First single-hop Terabyte data transfer across the world
15 October 2002 -- Extreme Networks' 10 Gigabit switching platform has enabled researchers to transfer one Terabyte of information from Vancouver to Geneva across a single network hop - the world's first large-scale, end-to-end transfer of its kind.
-- Switching technology sets stage for accelerated "on demand" data capabilities
15 October 2002 -- Extreme Networks Inc says that its 10 Gigabit switching platform has enabled researchers to transfer one Terabyte of information (1,000 Gigabytes - enough to store about 200 full-length movies in digital format) from Vancouver to Geneva across a single network hop. This represents the world's first large-scale, end-to-end transfer of its kind.
Extreme's scalable Ethernet technology was the LAN switching component of the Terabyte data transfer. The transfer used a combination of dedicated portions of fibre-optic networks with resources from the TRIUMF particle accelerator laboratory in Vancouver, ATLAS Canada (which is working on one of four major experiments at the Large Hadron Collider at CERN), Canarie Inc (Canada's government-supported advanced Internet development organisation) and the facilities of CERN (European Organisation for Nuclear Research in Geneva, Switzerland).
Extreme Networks' 10 Gigabit Ethernet technology and its BlackDiamond core switching platform create the Ethernet/IP foundation of communication and applications including high-capacity network storage, super-computing clusters and high-end CAD/CAM graphic applications.
The recently completed Terabyte data transfer by TRIUMF is recognised as the world's first inter-domain end-to-end light path transfer using a single network hop to pass information across a distance of 12000km. The light path directly connecting TRIUMF and CERN is the longest known single-hop network - spanning the distance from Vancouver to Geneva where the transfer used one provincial (BCNET) and two national research and education networks, CA*net 4 and SURFnet.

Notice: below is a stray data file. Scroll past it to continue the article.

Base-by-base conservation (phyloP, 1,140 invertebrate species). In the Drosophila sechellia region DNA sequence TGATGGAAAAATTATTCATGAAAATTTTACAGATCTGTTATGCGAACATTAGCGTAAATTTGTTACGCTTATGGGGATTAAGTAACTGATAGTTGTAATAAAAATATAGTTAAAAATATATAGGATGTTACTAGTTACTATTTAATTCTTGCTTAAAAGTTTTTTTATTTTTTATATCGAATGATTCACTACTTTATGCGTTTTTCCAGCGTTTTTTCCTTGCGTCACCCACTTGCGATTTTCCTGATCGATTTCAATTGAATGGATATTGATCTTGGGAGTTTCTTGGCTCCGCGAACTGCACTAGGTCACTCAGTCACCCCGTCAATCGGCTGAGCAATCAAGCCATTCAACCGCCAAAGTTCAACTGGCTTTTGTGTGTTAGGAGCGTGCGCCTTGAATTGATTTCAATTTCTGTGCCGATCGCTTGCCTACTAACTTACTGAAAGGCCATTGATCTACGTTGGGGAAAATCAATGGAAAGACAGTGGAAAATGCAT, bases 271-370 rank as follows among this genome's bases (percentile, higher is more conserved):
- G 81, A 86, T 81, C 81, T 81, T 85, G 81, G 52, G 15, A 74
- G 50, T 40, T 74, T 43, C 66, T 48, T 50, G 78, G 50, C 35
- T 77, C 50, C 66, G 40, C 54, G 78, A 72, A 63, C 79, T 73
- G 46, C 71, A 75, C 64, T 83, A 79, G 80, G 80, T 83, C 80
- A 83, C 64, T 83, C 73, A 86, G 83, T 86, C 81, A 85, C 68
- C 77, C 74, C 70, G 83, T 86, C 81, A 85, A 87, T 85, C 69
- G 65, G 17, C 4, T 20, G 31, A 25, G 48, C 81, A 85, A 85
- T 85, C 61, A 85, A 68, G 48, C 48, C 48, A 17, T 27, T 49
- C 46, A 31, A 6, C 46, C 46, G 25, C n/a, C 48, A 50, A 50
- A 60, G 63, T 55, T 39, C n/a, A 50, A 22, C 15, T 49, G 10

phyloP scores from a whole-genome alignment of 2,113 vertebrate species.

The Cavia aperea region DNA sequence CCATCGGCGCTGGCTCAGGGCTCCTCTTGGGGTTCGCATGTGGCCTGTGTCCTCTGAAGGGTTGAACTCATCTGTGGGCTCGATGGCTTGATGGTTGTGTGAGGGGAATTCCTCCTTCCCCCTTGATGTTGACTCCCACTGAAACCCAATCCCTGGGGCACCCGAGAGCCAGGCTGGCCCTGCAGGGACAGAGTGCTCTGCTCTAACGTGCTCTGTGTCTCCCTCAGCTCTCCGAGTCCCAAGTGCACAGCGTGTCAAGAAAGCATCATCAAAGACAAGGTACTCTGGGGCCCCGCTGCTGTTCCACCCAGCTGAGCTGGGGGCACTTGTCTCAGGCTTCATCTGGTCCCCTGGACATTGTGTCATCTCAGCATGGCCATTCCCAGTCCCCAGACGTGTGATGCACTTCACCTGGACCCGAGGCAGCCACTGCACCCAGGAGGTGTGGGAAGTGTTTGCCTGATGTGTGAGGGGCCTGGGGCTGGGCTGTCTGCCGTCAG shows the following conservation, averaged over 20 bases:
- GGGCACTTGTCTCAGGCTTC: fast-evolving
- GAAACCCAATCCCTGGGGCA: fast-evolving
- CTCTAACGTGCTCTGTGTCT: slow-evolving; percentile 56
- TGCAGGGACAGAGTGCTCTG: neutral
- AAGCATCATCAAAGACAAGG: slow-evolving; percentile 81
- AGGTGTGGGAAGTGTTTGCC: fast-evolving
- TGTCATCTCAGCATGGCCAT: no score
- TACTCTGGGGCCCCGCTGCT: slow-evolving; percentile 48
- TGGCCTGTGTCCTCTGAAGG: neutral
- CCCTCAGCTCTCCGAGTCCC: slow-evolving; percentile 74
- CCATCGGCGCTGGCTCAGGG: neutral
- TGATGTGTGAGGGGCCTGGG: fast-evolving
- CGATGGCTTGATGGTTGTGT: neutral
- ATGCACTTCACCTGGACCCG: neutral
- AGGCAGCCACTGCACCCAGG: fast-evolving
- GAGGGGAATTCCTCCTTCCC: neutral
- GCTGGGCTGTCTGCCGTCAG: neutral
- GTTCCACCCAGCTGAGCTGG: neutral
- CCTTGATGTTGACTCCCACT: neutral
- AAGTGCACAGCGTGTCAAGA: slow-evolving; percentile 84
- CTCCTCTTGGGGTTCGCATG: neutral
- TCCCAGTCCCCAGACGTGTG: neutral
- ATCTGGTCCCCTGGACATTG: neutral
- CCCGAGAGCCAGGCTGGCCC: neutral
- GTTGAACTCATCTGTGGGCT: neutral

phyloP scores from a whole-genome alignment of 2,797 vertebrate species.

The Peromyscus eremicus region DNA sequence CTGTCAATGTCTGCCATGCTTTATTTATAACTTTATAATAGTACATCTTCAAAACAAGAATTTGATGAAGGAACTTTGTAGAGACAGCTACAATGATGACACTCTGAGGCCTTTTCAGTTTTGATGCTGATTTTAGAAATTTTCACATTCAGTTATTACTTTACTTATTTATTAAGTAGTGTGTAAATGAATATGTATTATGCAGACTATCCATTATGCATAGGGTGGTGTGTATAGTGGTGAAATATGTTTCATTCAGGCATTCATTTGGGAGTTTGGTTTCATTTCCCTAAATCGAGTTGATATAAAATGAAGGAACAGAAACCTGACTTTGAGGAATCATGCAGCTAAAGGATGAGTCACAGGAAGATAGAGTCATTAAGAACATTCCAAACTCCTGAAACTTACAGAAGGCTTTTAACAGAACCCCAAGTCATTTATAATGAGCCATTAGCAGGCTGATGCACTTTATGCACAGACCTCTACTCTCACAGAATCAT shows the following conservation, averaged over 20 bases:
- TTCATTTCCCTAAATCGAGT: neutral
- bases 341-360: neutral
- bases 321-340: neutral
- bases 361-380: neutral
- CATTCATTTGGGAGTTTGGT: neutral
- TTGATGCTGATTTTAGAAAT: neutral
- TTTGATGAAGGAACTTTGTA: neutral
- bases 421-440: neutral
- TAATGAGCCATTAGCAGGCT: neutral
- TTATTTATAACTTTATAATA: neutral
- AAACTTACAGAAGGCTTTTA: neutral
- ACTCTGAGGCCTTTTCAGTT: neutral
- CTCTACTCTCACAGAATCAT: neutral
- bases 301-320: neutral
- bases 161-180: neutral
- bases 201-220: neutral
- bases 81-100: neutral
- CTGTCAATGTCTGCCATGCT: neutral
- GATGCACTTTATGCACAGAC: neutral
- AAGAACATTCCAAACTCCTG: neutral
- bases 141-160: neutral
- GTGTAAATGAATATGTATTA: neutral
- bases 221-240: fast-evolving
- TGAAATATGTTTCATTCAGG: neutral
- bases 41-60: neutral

"Progressive research projects and advanced network technology go hand-in-hand, as demonstrated with the recent Terabyte data transfer from Vancouver to Geneva," said Wade Hong, technical manager of HEPnet (the Canadian High Energy Physics Network). "We were able to realise the full potential of Ethernet and optical networking to extend LAN speeds across a global distance."
"Canarie's goal is to provide an advanced research and innovation network that Canadian researchers, scientists and educators can use to collaborate with each other and their peers around the world," said its president and CEO Dr Andrew Bjerring.
"The meaningful implications of the Vancouver to Geneva Terabyte transfer signify the progress of high-performance, standards-based Ethernet technology," said Duncan Potter, vice president of marketing for Extreme Networks.
Extreme Networks develops standardised 10 Gigabit Ethernet switching. Its co-founder and CTO, Steve Haddock, serves as the vice-chair of the IEEE 802.3ae task force. Tony Lee of Extreme Networks served as the 10GEA's president over a two-year period beginning in March 2000. Another Extreme Networks' technologist, Ameet Dhillon, currently serves on the 10GEA board of directors.